How Do I Get My $1,200 Coronavirus Relief Check? (Best Tips)

The Internal Revenue Service’s big headline read, “No action needed by most people at this time”. But we now have more information that our earlier blog on the $1200 checks.

The IRS says that the first of the $1,200 Coronavirus relief payments will be sent sometime during the next 21 days, presumably by April 20, 2020.

According to IRS, receiving these “economic impact” payments do not require that recipients take any actual steps. The checks will be distributed automatically. At least, they should be sent out for most people.

For people who have already filed their 2019 tax returns, the IRS will use their tax return information to calculate the payment amount. Any payment will be based on your 2019 Filing Status and Adjusted Gross Income (“AGI”).

If you have not yet filed your 2019 tax return, the IRS will use your filed 2018 tax return information to determine the payment. Remember, the 2019 tax filing deadline was extended until July 15, 2020. A large number of people have not yet filed that year 2019 tax return.

Your AGI is found on Line 7 of your 2018 Form 1040 tax return.

We are getting so many inquiries about these payments. Here are answers to the most common questions.

Q: Am I eligible for the COVID relief payment?

These are the requirements:

• You must have filed a tax return for 2019 (or at least for 2018).

• If you were a single filer on your 2018 tax return, and your adjusted gross income (“AGI”) was greater than $99,000, you are not eligible to receive any amount. By “single filer”, we believe this means anyone that did not have filing status “Married Filing Jointly”.

• If you were a joint filer on your 2018 tax return (with no children), and your joint adjusted gross income was greater than $198,000, you are not eligible to receive any amount.

Q: How much am I eligible to receive?

Individuals –

• Who have AGI up to $75,000 will receive the full $1200.

• Who have AGI over $75,000 will receive $1,200, reduced by $50 for every $1,000 that AGI exceeds $75,000. (The $1,200 runs out when AGI reaches $99,000.)

• Those who are parents receive another $500 for each “Qualifying Child”.

Married couples filing joint returns –

• Who have AGI up to $150,000 will receive the full $2,400.

• Who have AGI over $150,000 will start with $2,400, but that amount will be reduced by $50 for every $1,000 that AGI exceeds $150,000. (The $2,400 runs out when AGI reaches $198,000.)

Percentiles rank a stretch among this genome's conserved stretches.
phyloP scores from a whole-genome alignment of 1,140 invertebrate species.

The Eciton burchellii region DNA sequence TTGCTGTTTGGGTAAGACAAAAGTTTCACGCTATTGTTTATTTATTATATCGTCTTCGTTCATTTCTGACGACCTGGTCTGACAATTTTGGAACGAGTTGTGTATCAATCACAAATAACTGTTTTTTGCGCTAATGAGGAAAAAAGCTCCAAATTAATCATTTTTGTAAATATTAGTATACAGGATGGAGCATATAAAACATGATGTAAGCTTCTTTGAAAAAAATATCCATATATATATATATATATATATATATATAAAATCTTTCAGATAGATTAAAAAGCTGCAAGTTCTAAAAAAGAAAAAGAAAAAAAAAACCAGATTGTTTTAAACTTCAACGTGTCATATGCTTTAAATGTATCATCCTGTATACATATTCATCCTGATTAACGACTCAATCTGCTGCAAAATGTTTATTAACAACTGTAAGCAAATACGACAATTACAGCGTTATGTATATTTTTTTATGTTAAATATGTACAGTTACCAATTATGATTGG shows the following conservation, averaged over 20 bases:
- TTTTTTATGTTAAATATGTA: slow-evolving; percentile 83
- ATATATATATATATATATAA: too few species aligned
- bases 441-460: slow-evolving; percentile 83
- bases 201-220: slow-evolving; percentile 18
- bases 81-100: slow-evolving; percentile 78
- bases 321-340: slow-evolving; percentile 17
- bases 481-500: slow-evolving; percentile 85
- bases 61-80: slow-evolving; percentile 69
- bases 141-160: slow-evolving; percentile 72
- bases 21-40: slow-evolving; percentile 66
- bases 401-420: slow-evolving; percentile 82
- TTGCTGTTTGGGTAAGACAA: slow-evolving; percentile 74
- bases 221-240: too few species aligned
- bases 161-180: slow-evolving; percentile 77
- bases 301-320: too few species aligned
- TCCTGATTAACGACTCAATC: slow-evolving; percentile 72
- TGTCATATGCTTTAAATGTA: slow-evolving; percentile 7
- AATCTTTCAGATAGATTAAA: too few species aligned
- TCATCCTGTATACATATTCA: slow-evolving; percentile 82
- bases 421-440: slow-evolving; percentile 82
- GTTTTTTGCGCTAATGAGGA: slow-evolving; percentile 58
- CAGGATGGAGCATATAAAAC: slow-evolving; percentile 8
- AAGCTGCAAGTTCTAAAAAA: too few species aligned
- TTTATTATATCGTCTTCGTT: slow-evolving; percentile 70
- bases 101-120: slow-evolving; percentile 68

• Those who are parents receive another $500 for each “Qualifying Child”.

Q: What is a Qualifying Child for the relief payment?

IRS will likely use its 4-prong test for a qualifying child for the purposes of Earned Income Tax Credit. That 4-prong test considers the child’s:

• Age;
• Relationship;
• U.S. Residency; and
• The Joint Return test.

However, what exactly will be the definition, we don’t know yet. IRS has not yet finalized that detail.

Q: Where are they going to send my payment?

IRS prefers to make a deposit directly into your bank account. By this plan, this economic impact payment will be deposited into the same banking account shown on the tax return filed.

Again, for people who have already filed their 2019 tax returns, the IRS will use that return’s information to determine the amount, and treatment of the COVID shut down payment. Reminder: The year 2018 tax return information is used if the 2019-year tax return was not yet filed.

Q: The IRS does not have my direct deposit information. So now what?

IRS is not quite sure how this will be handled. The government plans to create a web-based signup, so that people can provide their banking information to the IRS online. Again, IRS prefers to make a deposit directly into your bank account, instead of mailing checks.

This online web-portal is supposed to be ready by mid-late April 2020.

Q: I was not required to file a 2019 or 2018 tax return. How can I receive my payment?

You can still receive a Coronavirus relief payment. Those who normally do not file a tax return must file a simple tax return to receive their economic impact payment. According to IRS’s plan, those who are not otherwise required to file a tax return will not owe tax, simply because they filed a return to qualify for the relief payment.

Usually, this includes:

• Senior citizens,
• Social Security recipients,
• Individuals with disabilities
• Low-income taxpayers (including many working students), and
• Many veterans.

We recommend that you remember to give you current bank account information, for the deposit.

We also recommend that you file either year’s return, immediately. IRS announced that more “How-To/Where-To” instructions would be posted online at IRS.gov/coronavirus. But instead of waiting on that information, we think it is better to just file the tax return electronically. (Electronic e-File is by far the most efficient, and fastest option.)

Remember, one tax return might qualify for better payment than the other. You might give that year’s tax return the earlier priority in filing.

Q: How long do I have to file a tax return, in order to receive this payment?

If you still need to file a tax return, the economic impact payments will be available until December 31, 2020. Again, we recommend that you immediately file either year’s tax return in order to qualify.

Here are some details that are yet to be addressed:

• What if that bank account on the tax return is now closed, or invalid, or no longer accessible?

• What if I prefer not to use banks, but prefer they mail me a check?

• What if I owe the IRS? Will they keep my relief payment?

• Will the COVID shutdown delay my refund?

• How do I know if someone else received my payment?

• Is there any protection against scams?

Answers to these questions are yet unresolved. As we have updates, we’ll keep you informed. And during this time, we wish that you all stay safe and healthy.